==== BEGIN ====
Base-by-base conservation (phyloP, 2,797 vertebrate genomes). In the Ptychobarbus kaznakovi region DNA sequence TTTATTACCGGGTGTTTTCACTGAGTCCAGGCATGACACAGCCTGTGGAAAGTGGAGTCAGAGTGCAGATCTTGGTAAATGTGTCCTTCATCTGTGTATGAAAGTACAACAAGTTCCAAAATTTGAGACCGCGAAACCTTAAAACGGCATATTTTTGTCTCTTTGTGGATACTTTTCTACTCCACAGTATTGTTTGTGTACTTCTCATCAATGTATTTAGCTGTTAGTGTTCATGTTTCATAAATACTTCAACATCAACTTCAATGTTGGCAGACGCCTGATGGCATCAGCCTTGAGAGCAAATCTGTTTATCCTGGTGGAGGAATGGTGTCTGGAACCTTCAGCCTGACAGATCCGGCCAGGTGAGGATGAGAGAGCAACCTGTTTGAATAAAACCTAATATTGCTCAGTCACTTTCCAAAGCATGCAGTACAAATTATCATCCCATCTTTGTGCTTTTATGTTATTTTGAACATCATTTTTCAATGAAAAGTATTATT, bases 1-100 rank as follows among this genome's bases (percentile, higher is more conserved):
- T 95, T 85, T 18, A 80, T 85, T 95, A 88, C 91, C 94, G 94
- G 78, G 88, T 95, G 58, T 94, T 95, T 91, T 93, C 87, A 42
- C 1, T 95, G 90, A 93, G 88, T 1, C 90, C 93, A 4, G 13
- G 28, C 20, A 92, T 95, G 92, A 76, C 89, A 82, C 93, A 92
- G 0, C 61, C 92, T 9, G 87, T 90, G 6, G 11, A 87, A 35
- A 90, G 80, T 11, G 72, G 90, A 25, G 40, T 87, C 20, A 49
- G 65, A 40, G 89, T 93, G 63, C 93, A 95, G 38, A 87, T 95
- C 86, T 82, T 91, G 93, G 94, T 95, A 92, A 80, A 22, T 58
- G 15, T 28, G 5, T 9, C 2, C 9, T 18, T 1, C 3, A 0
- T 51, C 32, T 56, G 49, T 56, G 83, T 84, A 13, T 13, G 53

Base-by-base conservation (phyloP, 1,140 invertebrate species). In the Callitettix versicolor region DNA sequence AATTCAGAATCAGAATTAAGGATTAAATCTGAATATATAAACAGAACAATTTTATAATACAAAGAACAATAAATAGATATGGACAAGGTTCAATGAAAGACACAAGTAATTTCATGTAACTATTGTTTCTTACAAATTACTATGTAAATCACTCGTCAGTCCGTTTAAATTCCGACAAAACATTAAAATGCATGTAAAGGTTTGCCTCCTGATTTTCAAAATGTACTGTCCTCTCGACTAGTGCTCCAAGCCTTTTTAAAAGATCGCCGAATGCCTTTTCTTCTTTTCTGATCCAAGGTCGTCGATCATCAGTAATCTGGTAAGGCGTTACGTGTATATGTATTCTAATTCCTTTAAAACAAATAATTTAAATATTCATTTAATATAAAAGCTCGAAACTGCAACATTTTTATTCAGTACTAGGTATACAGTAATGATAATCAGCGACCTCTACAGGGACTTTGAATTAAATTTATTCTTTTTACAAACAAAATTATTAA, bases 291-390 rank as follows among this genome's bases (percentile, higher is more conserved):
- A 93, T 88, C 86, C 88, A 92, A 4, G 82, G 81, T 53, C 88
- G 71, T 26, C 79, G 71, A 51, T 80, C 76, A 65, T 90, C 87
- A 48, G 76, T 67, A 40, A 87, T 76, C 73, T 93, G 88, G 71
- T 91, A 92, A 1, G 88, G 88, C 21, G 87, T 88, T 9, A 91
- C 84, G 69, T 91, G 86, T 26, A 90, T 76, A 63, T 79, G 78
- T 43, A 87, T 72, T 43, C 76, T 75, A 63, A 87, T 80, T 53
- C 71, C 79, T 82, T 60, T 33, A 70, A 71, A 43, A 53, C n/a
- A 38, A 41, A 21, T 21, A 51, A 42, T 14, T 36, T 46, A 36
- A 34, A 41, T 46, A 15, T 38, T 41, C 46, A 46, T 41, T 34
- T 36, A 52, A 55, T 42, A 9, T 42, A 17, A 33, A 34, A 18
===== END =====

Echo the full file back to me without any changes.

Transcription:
Base-by-base conservation (phyloP, 2,797 vertebrate genomes). In the Ptychobarbus kaznakovi region DNA sequence TTTATTACCGGGTGTTTTCACTGAGTCCAGGCATGACACAGCCTGTGGAAAGTGGAGTCAGAGTGCAGATCTTGGTAAATGTGTCCTTCATCTGTGTATGAAAGTACAACAAGTTCCAAAATTTGAGACCGCGAAACCTTAAAACGGCATATTTTTGTCTCTTTGTGGATACTTTTCTACTCCACAGTATTGTTTGTGTACTTCTCATCAATGTATTTAGCTGTTAGTGTTCATGTTTCATAAATACTTCAACATCAACTTCAATGTTGGCAGACGCCTGATGGCATCAGCCTTGAGAGCAAATCTGTTTATCCTGGTGGAGGAATGGTGTCTGGAACCTTCAGCCTGACAGATCCGGCCAGGTGAGGATGAGAGAGCAACCTGTTTGAATAAAACCTAATATTGCTCAGTCACTTTCCAAAGCATGCAGTACAAATTATCATCCCATCTTTGTGCTTTTATGTTATTTTGAACATCATTTTTCAATGAAAAGTATTATT, bases 1-100 rank as follows among this genome's bases (percentile, higher is more conserved):
- T 95, T 85, T 18, A 80, T 85, T 95, A 88, C 91, C 94, G 94
- G 78, G 88, T 95, G 58, T 94, T 95, T 91, T 93, C 87, A 42
- C 1, T 95, G 90, A 93, G 88, T 1, C 90, C 93, A 4, G 13
- G 28, C 20, A 92, T 95, G 92, A 76, C 89, A 82, C 93, A 92
- G 0, C 61, C 92, T 9, G 87, T 90, G 6, G 11, A 87, A 35
- A 90, G 80, T 11, G 72, G 90, A 25, G 40, T 87, C 20, A 49
- G 65, A 40, G 89, T 93, G 63, C 93, A 95, G 38, A 87, T 95
- C 86, T 82, T 91, G 93, G 94, T 95, A 92, A 80, A 22, T 58
- G 15, T 28, G 5, T 9, C 2, C 9, T 18, T 1, C 3, A 0
- T 51, C 32, T 56, G 49, T 56, G 83, T 84, A 13, T 13, G 53

Base-by-base conservation (phyloP, 1,140 invertebrate species). In the Callitettix versicolor region DNA sequence AATTCAGAATCAGAATTAAGGATTAAATCTGAATATATAAACAGAACAATTTTATAATACAAAGAACAATAAATAGATATGGACAAGGTTCAATGAAAGACACAAGTAATTTCATGTAACTATTGTTTCTTACAAATTACTATGTAAATCACTCGTCAGTCCGTTTAAATTCCGACAAAACATTAAAATGCATGTAAAGGTTTGCCTCCTGATTTTCAAAATGTACTGTCCTCTCGACTAGTGCTCCAAGCCTTTTTAAAAGATCGCCGAATGCCTTTTCTTCTTTTCTGATCCAAGGTCGTCGATCATCAGTAATCTGGTAAGGCGTTACGTGTATATGTATTCTAATTCCTTTAAAACAAATAATTTAAATATTCATTTAATATAAAAGCTCGAAACTGCAACATTTTTATTCAGTACTAGGTATACAGTAATGATAATCAGCGACCTCTACAGGGACTTTGAATTAAATTTATTCTTTTTACAAACAAAATTATTAA, bases 291-390 rank as follows among this genome's bases (percentile, higher is more conserved):
- A 93, T 88, C 86, C 88, A 92, A 4, G 82, G 81, T 53, C 88
- G 71, T 26, C 79, G 71, A 51, T 80, C 76, A 65, T 90, C 87
- A 48, G 76, T 67, A 40, A 87, T 76, C 73, T 93, G 88, G 71
- T 91, A 92, A 1, G 88, G 88, C 21, G 87, T 88, T 9, A 91
- C 84, G 69, T 91, G 86, T 26, A 90, T 76, A 63, T 79, G 78
- T 43, A 87, T 72, T 43, C 76, T 75, A 63, A 87, T 80, T 53
- C 71, C 79, T 82, T 60, T 33, A 70, A 71, A 43, A 53, C n/a
- A 38, A 41, A 21, T 21, A 51, A 42, T 14, T 36, T 46, A 36
- A 34, A 41, T 46, A 15, T 38, T 41, C 46, A 46, T 41, T 34
- T 36, A 52, A 55, T 42, A 9, T 42, A 17, A 33, A 34, A 18